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Saturday, March 22, 2014

Taking Ownership . . .



Strawflower in Water Droplet by Jeff D. Johnston
Author Pat Conroy credits, no, make that, lauds the “genius of” his English teachers for instilling in him a love of the English language.  As he is quoted on Goodreads: “I've been in ten thousand cities and have introduced myself to a hundred thousand strangers in my exuberant reading career, all because I listened to my fabulous English teachers and soaked up every single thing those magnificent men and women had to give. I cherish and praise them and thank them for finding me when I was a boy and presenting me with the precious gift of the English language. ” (http://bit.ly/1ldfCg2 ).

Me? I was too business-oriented to get that inspired by my high school and college English teachers (who were, nevertheless, inspired, and wonderful). Despite my apparent lack of interest in writing during those years, I have loved reading for as long as I can remember because I was, am and will always be fascinated with words and syntax. I love, love, love the task of putting words together to create a story so full of pictures and emotions that readers can see and feel what I do when I’m writing. I especially like to lure the readers into conjuring up the images in their imaginations. I want to make each of my stories their own.

But what really draws me to Mr. Conroy today is an excerpt from something he wrote in his memoir My Losing Season: A Memoir: 

“Do you think that Hemingway knew he was a writer at twenty years old? No, he did not. Or Fitzgerald, or Wolfe. This is a difficult concept to grasp.  . . .  But they had to take the first step. They had to call themselves writers. That is the first revolutionary act a writer has to make. It takes courage. But it's necessary.”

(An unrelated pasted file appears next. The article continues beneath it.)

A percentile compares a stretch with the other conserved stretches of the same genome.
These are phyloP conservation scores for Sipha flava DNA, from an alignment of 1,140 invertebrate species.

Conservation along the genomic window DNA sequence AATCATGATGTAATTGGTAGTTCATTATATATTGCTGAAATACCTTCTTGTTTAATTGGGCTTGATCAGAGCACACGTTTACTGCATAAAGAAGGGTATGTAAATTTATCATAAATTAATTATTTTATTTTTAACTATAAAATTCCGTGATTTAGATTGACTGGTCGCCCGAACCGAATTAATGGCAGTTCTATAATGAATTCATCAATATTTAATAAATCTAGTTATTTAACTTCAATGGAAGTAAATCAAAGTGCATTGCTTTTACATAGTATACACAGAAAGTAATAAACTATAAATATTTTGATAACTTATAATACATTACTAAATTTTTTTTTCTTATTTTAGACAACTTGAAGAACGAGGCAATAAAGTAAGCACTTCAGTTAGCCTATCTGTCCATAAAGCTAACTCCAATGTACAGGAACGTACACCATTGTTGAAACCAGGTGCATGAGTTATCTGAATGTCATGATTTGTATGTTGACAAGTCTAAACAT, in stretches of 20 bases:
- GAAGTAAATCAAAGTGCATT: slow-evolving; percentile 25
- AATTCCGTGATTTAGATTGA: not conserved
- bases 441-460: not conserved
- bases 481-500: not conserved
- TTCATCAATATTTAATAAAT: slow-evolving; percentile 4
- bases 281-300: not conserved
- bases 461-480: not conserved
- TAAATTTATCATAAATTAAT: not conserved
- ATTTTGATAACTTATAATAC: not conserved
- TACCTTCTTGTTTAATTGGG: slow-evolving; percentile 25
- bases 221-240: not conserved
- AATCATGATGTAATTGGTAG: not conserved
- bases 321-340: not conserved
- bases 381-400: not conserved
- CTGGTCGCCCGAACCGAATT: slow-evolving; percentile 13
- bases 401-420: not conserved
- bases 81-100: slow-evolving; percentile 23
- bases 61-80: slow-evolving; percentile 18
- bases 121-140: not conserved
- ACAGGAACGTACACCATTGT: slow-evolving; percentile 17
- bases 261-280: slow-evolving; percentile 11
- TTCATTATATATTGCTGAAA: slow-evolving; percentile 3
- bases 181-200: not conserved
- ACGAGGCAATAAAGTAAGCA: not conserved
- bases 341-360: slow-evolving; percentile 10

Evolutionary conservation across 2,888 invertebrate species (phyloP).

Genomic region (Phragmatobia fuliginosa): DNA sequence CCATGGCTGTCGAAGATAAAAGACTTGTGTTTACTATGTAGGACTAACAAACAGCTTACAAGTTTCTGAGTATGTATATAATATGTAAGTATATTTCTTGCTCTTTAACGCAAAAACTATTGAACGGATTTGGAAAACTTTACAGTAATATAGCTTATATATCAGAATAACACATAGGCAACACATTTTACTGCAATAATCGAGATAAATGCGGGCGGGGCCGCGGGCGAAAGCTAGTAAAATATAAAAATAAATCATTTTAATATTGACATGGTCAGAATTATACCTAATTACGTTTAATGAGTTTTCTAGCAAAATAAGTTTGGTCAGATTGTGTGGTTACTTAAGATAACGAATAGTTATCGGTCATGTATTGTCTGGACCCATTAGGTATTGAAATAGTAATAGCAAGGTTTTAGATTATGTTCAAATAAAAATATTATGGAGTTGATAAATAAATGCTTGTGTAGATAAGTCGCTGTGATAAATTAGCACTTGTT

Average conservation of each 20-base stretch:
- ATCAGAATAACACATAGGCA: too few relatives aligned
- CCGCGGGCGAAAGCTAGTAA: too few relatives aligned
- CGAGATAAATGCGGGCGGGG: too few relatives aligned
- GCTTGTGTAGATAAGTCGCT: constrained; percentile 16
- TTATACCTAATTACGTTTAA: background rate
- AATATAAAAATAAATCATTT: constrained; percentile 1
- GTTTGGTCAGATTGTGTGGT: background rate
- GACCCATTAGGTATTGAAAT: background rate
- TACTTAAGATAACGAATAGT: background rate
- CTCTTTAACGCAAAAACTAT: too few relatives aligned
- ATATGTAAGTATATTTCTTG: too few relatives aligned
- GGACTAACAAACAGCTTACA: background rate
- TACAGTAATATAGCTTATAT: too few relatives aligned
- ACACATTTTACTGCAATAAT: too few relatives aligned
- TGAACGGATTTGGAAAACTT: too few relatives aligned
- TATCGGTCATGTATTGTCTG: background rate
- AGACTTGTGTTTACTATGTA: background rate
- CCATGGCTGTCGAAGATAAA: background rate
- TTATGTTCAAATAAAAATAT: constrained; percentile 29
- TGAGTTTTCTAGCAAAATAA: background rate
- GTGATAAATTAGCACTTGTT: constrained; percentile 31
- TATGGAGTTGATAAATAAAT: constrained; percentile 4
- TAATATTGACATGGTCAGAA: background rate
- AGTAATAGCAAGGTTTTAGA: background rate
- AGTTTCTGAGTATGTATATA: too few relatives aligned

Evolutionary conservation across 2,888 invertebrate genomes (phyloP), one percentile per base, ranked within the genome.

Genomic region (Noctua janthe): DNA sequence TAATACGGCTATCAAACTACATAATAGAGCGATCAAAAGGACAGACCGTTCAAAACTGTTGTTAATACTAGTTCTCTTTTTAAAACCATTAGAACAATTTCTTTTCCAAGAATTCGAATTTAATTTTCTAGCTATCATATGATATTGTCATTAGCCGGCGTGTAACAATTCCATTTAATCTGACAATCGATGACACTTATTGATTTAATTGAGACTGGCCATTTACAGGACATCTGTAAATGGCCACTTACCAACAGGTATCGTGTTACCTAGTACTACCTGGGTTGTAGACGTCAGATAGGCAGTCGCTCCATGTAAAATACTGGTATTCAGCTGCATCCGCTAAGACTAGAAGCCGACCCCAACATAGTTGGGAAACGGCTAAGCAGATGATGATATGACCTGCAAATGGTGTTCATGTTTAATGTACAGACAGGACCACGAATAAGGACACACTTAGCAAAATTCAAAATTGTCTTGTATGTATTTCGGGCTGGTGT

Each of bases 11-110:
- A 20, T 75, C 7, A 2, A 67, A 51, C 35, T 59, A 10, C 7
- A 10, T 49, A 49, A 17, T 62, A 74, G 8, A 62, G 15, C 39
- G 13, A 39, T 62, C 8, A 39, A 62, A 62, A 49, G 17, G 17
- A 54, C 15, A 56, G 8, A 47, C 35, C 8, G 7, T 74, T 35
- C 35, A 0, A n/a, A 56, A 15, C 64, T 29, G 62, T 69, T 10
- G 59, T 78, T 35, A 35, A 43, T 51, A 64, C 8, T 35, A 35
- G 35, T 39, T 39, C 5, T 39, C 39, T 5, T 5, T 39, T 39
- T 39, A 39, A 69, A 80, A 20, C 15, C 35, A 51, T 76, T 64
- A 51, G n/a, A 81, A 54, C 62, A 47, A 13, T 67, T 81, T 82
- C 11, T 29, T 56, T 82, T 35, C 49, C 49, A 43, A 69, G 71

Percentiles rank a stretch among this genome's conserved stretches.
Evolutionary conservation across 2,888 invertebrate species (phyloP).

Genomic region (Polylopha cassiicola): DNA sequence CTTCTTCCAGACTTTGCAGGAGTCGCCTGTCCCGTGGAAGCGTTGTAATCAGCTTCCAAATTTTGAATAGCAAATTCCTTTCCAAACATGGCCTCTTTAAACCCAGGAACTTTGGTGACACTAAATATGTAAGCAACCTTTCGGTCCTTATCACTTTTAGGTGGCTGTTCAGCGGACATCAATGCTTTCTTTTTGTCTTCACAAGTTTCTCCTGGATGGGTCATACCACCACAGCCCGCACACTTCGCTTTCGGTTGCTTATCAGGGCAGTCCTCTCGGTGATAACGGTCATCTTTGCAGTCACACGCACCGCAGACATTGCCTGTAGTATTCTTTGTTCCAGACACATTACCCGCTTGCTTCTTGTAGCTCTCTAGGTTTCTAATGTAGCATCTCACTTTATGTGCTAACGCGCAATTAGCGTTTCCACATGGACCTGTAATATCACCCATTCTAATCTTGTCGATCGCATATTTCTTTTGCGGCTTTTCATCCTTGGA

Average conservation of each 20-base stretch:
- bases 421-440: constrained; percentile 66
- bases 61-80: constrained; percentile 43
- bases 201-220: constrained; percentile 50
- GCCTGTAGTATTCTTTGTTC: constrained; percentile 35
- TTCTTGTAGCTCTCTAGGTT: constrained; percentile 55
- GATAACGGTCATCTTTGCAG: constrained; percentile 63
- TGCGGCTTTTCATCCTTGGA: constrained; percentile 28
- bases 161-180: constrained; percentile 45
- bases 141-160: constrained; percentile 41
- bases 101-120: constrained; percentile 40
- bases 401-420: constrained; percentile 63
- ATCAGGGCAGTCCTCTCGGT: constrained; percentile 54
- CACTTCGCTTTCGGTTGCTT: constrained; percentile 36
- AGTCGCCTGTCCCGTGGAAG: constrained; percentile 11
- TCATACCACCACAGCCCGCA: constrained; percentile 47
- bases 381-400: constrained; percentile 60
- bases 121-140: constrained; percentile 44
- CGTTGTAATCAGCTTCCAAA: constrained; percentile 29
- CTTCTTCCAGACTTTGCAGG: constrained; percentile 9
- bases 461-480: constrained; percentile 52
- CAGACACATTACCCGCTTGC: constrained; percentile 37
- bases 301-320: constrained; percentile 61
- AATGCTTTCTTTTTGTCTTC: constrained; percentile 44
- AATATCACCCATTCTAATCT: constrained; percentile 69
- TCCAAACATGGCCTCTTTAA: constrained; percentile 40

That’s what it’s all about. We have to learn to call ourselves “writers.” That’s a grand title I long hesitated to give myself despite having been published in several genres (and been paid for it) for several years. Now that I’ve done it, guess what? It feels good and natural. Try it. Celebrate it. Say it: “I am a writer!” I bet you’ll like it too.

I’d love to hear how you decided it was time for you take ownership of the title you earned through study, discipline and determination. 

This St. Patrick's Day wish is a wee bit tardy, but sincerely given:
      "Today may there be peace within. May you trust that you are exactly where you are meant to be. May you not forget the infinite possibilities that are born of faith in yourself and others. May you use the gifts that you have received and pass on the love that has been given to you. May you be content with yourself just the way you are and allow your soul the freedom to sing, dance, praise and love."
You-all guys keep on keeping on, and I’ll try to do the same.

cj

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